Thursday, June 11, 2009

Norway: Royal Visit to Oslo Synagogue

Oslo, Norway. Synagogue. Photo: Grzegorz Wysocki

Norway: Royal Visit to Oslo Synagogue
by Samuel D. Gruber

(ISJM) I’ve been keeping track of the visits of presidents and other heads of state to synagogue and Jewish cemeteries. Here is one more for the reports that on Tuesday (June 19, 2009) King Harald V of Norway and his son, Crown Prince Haakon visited the Oslo Jewish community center and synagogue, where they “attended a Torah reading ceremony, listened to songs by the community's cantor and joined the kindergarten's children in song.” This isn’t the first royal visit to the building. After the World War II, King Olav V (then Crown Prince,) attended the reconstruction ceremony.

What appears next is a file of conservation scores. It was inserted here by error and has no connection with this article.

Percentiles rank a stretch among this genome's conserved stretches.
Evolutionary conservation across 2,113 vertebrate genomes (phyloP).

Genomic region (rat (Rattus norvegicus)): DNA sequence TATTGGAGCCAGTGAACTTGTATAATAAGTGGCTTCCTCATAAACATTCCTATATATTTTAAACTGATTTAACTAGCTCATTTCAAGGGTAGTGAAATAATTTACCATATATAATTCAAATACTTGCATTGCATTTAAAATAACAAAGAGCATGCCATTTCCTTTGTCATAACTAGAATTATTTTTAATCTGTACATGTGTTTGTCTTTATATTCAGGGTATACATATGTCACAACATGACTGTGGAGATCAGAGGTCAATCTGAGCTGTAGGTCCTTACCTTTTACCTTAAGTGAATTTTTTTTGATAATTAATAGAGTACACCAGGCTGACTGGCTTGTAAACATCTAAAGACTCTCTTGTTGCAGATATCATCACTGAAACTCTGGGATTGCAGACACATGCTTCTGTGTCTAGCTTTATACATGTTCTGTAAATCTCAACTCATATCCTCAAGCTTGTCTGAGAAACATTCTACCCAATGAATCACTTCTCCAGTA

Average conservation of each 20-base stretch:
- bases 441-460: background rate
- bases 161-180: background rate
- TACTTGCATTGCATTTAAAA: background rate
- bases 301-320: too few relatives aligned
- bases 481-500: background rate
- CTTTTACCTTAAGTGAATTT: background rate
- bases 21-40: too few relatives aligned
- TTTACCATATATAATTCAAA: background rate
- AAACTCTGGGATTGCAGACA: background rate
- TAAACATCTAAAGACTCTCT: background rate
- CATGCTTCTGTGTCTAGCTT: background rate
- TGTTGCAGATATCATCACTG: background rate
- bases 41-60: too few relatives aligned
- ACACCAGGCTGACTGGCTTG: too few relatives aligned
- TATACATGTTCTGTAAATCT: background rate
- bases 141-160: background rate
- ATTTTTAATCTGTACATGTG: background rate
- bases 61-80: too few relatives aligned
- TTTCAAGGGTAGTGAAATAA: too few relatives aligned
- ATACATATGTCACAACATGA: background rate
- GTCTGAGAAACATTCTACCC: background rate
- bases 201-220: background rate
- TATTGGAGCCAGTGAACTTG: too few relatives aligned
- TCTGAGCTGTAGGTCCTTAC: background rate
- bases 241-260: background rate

The Oslo synagogue was founded in 1892, but the present structure dates from 1920. Architectural historian Carol Herselle Krinsky (in
Synagogues of Europe) describes the structure as looking 'like a simple and charming country chapel.' According to the synagogue has a high-arched ceiling bordered by a design like a tallit (prayer shawl), which carries the inscription, 'How goodly are thy tents, O Jacob, thy dwelling places, O Israel'. The bimah stands within the arch; the floor is covered with Oriental carpets. Stained-glass windows feature a Magen David design, which on bright days is cast on the walls.

Click here for more on Jewish sites and monuments in Norway.

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